|A critical review of complementary therapies for cancer-related fatigue
|Sood A, Barton D L, Bauer B A, Loprinzi C L
This review evaluated the effectiveness of complementary and alternative medicine for cancer-related fatigue. The authors concluded that there was insufficient evidence to recommend any specific intervention and that large randomised clinical trials are needed. Given some substantial methodological limitations in the review process and apparent discrepancies in the research recommendations, the reliability of the authors’ conclusions is unclear.
To evaluate the use of complementary and alternative medicine (CAM) for cancer-related fatigue (CRF) and to determine the direction of future research.
PubMed (1966 to 2006), EMBASE (1988 to 2006), CINAHL (1982 to 2006), PsycINFO (1985 to 2006) and SPORTDiscus (1985 to 2004) were searched for relevant articles; the search terms were reported. The reference lists of key articles were handsearched.
Study designs of evaluations included in the review
Prospective clinical trials were eligible for inclusion. A variety of study designs were included in the review.
Specific interventions included in the review
Studies of CAM interventions were eligible for inclusion. The National Centre for Complementary and Alternative Medicine’s definition of CAM was adopted. The included studies reported on: acupuncture; combined aromatherapy, reflexology and foot soak; adenosine triphosphate infusion (ATP); energy conservation and activity management; healing touch; hypnosis; lectin standardised mistletoe extract; levocarnitine (L-carnitine) supplement; massage; mindfulness-based stress reduction; polarity therapy; relaxation and breathing exercise; sleep promotion; support group; Tibetan yoga; and psychosocial interventions.
Participants included in the review
Studies of patients with cancer were included. Details of the patients’ characteristics, in terms of type of cancer, disease stage, age and gender, were not available for most studies. Patients with a variety of cancer conditions across a range of disease stages were included. Some participants had received, were undergoing, or were awaiting a range of other traditional treatments such as chemotherapy, radiation therapy, hormone therapy, bone marrow transplantation and stem cell transplant.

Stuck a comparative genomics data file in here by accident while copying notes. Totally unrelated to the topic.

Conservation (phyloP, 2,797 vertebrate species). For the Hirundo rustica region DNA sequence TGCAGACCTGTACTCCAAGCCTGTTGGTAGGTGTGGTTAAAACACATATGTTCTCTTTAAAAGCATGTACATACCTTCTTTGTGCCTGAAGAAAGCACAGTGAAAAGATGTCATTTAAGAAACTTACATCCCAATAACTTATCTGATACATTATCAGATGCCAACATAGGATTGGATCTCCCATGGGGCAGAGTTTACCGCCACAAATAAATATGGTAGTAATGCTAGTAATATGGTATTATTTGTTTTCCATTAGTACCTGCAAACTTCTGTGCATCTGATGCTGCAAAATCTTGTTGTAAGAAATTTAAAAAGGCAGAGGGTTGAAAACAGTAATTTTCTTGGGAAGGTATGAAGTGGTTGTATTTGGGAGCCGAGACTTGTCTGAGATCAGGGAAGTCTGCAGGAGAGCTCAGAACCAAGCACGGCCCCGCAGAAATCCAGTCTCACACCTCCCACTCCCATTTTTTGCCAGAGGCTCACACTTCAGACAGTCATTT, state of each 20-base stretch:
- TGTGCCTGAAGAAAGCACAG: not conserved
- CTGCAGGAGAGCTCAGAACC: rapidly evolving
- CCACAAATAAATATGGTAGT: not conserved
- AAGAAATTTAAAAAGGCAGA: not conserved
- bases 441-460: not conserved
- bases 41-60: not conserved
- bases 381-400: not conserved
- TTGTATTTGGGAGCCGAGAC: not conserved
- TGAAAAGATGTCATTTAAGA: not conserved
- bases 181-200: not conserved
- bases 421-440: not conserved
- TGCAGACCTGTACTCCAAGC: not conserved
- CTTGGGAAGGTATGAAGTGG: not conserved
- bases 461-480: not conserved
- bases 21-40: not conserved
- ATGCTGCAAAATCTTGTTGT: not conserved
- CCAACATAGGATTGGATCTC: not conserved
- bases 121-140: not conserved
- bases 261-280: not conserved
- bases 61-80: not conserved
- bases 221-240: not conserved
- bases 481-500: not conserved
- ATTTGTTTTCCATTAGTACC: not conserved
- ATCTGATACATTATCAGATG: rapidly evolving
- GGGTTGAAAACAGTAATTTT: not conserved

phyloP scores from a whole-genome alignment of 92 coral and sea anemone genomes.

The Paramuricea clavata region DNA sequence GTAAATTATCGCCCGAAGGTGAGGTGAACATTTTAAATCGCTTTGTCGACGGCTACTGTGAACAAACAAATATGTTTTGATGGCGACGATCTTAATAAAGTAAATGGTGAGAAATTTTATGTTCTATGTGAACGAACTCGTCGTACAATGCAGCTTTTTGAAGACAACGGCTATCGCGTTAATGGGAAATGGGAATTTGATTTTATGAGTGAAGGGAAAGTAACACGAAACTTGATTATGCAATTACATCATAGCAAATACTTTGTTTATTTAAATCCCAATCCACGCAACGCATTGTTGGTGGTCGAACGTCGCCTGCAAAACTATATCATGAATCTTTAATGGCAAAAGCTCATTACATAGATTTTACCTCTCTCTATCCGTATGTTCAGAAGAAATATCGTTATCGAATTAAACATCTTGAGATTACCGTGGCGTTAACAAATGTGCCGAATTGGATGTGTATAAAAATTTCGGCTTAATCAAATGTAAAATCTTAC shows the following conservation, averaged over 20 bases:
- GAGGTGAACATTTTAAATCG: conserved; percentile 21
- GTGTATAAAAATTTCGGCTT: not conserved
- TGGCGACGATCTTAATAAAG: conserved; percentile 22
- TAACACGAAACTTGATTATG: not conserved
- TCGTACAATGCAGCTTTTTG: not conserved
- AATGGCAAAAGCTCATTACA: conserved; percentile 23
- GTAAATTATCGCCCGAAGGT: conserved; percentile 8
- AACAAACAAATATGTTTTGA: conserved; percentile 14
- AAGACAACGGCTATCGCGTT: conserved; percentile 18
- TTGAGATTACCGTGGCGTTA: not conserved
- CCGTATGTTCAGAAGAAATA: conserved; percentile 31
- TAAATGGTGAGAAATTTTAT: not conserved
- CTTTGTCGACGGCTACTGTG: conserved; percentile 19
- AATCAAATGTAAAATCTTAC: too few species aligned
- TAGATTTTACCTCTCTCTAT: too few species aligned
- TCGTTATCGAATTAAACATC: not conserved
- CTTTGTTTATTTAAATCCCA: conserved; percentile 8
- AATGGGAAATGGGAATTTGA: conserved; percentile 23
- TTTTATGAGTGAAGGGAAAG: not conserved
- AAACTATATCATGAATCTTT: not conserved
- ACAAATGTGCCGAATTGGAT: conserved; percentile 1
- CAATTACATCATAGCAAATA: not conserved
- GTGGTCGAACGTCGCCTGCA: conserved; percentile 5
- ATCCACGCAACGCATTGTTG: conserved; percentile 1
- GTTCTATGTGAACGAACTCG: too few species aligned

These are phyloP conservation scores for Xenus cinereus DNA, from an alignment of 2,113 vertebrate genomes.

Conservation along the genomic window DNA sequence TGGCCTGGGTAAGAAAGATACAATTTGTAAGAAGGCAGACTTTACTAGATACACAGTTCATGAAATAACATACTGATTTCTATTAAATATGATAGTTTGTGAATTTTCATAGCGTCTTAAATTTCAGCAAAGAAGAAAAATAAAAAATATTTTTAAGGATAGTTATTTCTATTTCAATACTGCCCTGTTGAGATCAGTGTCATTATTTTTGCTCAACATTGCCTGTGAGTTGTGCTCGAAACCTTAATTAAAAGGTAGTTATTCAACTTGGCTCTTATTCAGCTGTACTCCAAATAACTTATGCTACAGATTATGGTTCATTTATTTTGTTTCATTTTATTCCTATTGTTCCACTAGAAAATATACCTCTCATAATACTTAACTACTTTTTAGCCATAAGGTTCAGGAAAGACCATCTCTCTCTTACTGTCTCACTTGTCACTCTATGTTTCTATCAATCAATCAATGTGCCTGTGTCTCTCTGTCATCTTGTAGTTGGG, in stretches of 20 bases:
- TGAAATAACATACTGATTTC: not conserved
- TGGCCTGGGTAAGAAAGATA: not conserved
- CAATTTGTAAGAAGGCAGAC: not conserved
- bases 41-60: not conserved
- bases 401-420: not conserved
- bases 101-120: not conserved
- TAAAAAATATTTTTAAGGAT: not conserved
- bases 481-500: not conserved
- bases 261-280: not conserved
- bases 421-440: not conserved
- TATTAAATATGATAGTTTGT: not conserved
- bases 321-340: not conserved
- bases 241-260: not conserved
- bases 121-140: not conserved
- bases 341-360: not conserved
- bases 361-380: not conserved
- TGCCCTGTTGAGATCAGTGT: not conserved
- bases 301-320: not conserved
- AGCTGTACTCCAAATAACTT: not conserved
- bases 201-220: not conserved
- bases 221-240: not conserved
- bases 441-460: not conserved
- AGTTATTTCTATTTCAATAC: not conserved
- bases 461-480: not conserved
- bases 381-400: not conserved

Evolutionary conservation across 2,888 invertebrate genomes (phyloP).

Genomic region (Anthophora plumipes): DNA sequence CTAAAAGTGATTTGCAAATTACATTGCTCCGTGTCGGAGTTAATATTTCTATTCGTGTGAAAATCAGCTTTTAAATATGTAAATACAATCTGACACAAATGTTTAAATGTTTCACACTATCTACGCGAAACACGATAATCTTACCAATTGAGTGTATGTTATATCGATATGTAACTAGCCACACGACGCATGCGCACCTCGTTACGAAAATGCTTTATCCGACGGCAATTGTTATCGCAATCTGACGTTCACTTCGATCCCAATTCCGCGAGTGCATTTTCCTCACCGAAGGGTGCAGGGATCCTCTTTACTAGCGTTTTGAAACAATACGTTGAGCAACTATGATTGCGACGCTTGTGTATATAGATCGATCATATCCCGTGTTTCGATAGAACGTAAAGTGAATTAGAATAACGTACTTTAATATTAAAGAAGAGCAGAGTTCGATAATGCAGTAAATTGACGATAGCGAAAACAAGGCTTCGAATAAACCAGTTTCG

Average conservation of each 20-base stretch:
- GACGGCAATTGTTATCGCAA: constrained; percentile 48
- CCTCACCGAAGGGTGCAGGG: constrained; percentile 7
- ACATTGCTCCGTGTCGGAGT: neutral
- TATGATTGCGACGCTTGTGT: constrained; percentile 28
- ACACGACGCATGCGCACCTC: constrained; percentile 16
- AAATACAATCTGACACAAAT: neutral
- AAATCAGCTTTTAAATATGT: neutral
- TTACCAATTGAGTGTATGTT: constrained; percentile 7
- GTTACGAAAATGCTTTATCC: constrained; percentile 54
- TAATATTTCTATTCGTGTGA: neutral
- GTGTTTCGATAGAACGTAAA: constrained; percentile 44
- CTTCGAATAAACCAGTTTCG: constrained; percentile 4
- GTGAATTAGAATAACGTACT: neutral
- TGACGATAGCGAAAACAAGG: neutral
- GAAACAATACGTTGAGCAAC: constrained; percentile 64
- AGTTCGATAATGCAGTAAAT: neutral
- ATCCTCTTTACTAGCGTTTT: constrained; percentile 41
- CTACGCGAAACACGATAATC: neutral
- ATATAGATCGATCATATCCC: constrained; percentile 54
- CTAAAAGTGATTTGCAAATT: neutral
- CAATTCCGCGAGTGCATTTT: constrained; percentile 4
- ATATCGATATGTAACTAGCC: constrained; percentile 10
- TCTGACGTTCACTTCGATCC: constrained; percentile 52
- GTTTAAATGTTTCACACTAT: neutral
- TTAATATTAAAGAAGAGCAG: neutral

Outcomes assessed in the review
Studies of CRF either as a primary or secondary outcome were eligible for inclusion. The outcomes summarised in the review were fatigue, functional performance, mood disturbance, pain, hot flashes, quality of life, insomnia, nausea, gastrointestinal tract symptoms, depression, distress, state anxiety, sleep, confusion and vigour. Various outcome measures were used.
How were decisions on the relevance of primary studies made?
The authors did not state how the papers were selected for the review, or how many reviewers performed the selection.
Assessment of study quality
The authors did not state how the validity assessment was performed. However, aspects of study quality were commented on in the review.
The authors did not state how the data were extracted for the review, or how many reviewers performed the data extraction. Generally, only descriptions of the direction of the main effect were reported; in a small number of studies, the size of effect and p-value were reported.
Methods of synthesis
How were the studies combined?
The studies were combined in a narrative.
How were differences between studies investigated?
There was no structured investigation of differences between the studies, which were grouped according to intervention type.
Results of the review
The authors reported that 21 studies were included in the review, but there seems to be some discrepancy within the text. Given the limitations in the reporting of the review, it was difficult to establish participant numbers for different types of study design. However, it appears that there were 8 randomised controlled trials (RCTs), two of which were pilot studies (n=658, based on 6 studies; participant numbers not available for 2 studies). Other study designs included in the review were clinical trials with no controls, retrospective cohort designs and single-arm feasibility studies.